Sean Norris, Mixologist at Lewes Oyster House

Bartending is an art that requires a unique combination of technical skills, creativity and social finesse. It’s a profession that demands a deep understanding of customer service, mixology and hospitality. Sean Norris, the dapper dude behind the bar at the popular new hotspot Lewes Oyster House, has all these qualities and more. 

As an artist and musician first, he found his way into bartending via a diverted career path from engineering in pursuit of the arts and a need to make money. “I fell in love with bartending because I knew it was something I could get great at – there’s a depth to it and it’s incredibly difficult.”

In the beginning, he was working in five different bars until he found somewhere he could be creative. His good friends Sean Corea and Tommy Little, co-owners of LOH, called him up to bring him on board. Norris was an integral part of its opening, writing the cocktail menu and even getting his hands dirty with renovations. “This was my first menu from scratch for a restaurant,” he says. “I tailored it all summer until we opened in October.” 

Here, we get to know the man behind the bar as he divulges his tips for elevating your summer gathering experience.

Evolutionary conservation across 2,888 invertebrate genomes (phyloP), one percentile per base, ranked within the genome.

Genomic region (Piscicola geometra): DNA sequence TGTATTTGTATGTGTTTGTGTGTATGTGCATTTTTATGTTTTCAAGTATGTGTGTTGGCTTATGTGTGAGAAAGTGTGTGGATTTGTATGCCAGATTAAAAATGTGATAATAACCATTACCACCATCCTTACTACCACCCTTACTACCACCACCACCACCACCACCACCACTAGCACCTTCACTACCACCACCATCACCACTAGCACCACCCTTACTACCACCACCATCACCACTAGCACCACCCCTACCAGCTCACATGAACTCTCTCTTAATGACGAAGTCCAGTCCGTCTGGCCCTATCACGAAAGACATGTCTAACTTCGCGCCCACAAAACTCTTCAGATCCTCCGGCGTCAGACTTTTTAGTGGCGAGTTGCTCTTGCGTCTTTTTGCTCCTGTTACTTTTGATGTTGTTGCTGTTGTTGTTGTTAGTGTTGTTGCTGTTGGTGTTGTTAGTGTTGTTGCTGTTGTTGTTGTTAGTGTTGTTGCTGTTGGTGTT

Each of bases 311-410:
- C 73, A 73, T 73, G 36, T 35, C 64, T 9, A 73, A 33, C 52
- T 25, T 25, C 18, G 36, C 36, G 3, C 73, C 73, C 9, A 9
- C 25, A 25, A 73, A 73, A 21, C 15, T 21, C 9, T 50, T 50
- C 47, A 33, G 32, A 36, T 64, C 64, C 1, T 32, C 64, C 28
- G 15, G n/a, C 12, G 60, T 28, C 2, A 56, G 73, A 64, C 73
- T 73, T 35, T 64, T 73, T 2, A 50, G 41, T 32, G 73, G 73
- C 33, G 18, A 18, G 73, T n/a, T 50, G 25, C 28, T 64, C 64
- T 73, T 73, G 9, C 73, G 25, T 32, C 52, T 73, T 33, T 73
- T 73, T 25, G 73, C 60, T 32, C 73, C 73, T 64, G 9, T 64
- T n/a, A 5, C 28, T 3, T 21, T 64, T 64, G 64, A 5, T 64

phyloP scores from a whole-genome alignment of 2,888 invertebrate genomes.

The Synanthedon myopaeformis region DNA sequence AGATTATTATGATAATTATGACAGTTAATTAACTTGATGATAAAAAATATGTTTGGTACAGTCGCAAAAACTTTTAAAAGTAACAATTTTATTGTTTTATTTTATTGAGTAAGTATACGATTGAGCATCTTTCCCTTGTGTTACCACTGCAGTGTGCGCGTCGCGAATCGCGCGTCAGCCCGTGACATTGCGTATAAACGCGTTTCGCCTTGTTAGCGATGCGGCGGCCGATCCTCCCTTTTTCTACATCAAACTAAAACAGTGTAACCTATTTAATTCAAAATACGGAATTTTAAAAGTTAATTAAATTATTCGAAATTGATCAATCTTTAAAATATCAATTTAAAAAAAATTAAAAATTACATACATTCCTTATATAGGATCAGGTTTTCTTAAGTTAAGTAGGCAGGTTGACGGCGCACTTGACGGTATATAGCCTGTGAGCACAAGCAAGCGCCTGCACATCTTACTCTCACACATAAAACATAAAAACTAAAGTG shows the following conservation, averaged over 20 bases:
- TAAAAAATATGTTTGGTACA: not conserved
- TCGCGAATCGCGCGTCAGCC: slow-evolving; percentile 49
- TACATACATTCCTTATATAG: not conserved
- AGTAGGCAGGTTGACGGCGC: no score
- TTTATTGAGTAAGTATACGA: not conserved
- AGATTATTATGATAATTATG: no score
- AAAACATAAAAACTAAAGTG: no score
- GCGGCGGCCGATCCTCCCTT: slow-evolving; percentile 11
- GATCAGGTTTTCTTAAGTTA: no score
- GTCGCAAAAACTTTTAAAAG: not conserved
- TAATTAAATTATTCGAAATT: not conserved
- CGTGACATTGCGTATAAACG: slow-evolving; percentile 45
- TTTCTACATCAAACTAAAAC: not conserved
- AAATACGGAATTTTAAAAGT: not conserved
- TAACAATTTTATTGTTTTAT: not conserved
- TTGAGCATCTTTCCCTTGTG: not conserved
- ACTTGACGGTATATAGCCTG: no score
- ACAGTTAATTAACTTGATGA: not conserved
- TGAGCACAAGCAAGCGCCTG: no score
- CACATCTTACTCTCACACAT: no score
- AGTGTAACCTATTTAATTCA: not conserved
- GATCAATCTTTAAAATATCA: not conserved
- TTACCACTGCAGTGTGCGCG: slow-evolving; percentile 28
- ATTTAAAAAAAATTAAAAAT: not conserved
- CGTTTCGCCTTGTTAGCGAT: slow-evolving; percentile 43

What do you like to do when you aren’t working?

My second art is music; I’m the music director for Developing Artist Collaboration and I handle all the bookings. I’ve been with them for about four years now. It’s how I keep myself sustained artistically. I’m also pretty active. I’ve turned into a runner and I’m a rock climber. 

Where is your fave spot to grab a drink in town?

Nantuckets in Fenwick. It’s a cozy spot with great food. I also like Pig & Publican – they have a ridiculously good beer selection.

What is the “right” way to get a bartender’s attention?

Eye contact. It’s the mutually agreed upon signal. It means I see you, but I may not be able to get to you in the next five seconds, but I got you. Also, get off your phone. 

What is your #1 tip for starting to make cocktails at home?

Get a book that focuses on principles and technique. Liquid Intelligence is a good one. Get good tools. And for the love of God, get good ice. The minerals in ice made from unfiltered water can completely change the taste of your cocktail. 

What are your picks for bartender-approved drinks for a cookout or to sip poolside?

You don’t want to go too boozy. Make it approachable and easy – like a daiquiri, which only requires a few ingredients.   


Classic Daiquiri

  • 2 oz. Rhum Agricole 
  • .75 oz Lime Juice
  • +/- .75 oz Simple Syrup


Combine all ingredients with a full tin of ice. Shake for 10-12 seconds. Strain into a stemmed glass. Garnish with a lime. 

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